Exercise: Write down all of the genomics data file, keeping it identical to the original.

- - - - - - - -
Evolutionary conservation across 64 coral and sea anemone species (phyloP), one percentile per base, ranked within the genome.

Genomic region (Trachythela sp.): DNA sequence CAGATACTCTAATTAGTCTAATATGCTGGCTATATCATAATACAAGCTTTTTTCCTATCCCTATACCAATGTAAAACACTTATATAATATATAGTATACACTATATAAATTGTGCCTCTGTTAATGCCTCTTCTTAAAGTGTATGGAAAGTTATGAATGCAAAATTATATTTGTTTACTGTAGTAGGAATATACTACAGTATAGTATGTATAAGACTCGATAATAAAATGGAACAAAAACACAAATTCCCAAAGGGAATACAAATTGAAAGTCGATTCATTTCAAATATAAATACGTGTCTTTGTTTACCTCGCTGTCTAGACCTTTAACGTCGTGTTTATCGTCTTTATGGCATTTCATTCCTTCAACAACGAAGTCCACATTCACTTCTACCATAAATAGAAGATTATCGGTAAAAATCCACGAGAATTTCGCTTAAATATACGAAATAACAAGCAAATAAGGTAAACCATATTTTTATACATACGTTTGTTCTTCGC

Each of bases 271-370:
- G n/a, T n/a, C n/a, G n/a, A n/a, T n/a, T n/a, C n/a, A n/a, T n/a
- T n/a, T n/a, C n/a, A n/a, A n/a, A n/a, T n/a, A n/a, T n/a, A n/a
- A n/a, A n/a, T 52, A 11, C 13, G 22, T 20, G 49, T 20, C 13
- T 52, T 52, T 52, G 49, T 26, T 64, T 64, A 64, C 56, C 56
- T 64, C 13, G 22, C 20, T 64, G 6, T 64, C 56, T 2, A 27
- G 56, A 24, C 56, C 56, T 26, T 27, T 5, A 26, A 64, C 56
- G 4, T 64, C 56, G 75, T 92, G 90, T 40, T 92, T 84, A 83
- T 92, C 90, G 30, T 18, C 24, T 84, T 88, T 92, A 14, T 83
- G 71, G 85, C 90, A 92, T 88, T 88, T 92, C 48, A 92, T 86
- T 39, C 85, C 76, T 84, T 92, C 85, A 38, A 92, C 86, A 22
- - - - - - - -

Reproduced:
Evolutionary conservation across 64 coral and sea anemone species (phyloP), one percentile per base, ranked within the genome.

Genomic region (Trachythela sp.): DNA sequence CAGATACTCTAATTAGTCTAATATGCTGGCTATATCATAATACAAGCTTTTTTCCTATCCCTATACCAATGTAAAACACTTATATAATATATAGTATACACTATATAAATTGTGCCTCTGTTAATGCCTCTTCTTAAAGTGTATGGAAAGTTATGAATGCAAAATTATATTTGTTTACTGTAGTAGGAATATACTACAGTATAGTATGTATAAGACTCGATAATAAAATGGAACAAAAACACAAATTCCCAAAGGGAATACAAATTGAAAGTCGATTCATTTCAAATATAAATACGTGTCTTTGTTTACCTCGCTGTCTAGACCTTTAACGTCGTGTTTATCGTCTTTATGGCATTTCATTCCTTCAACAACGAAGTCCACATTCACTTCTACCATAAATAGAAGATTATCGGTAAAAATCCACGAGAATTTCGCTTAAATATACGAAATAACAAGCAAATAAGGTAAACCATATTTTTATACATACGTTTGTTCTTCGC

Each of bases 271-370:
- G n/a, T n/a, C n/a, G n/a, A n/a, T n/a, T n/a, C n/a, A n/a, T n/a
- T n/a, T n/a, C n/a, A n/a, A n/a, A n/a, T n/a, A n/a, T n/a, A n/a
- A n/a, A n/a, T 52, A 11, C 13, G 22, T 20, G 49, T 20, C 13
- T 52, T 52, T 52, G 49, T 26, T 64, T 64, A 64, C 56, C 56
- T 64, C 13, G 22, C 20, T 64, G 6, T 64, C 56, T 2, A 27
- G 56, A 24, C 56, C 56, T 26, T 27, T 5, A 26, A 64, C 56
- G 4, T 64, C 56, G 75, T 92, G 90, T 40, T 92, T 84, A 83
- T 92, C 90, G 30, T 18, C 24, T 84, T 88, T 92, A 14, T 83
- G 71, G 85, C 90, A 92, T 88, T 88, T 92, C 48, A 92, T 86
- T 39, C 85, C 76, T 84, T 92, C 85, A 38, A 92, C 86, A 22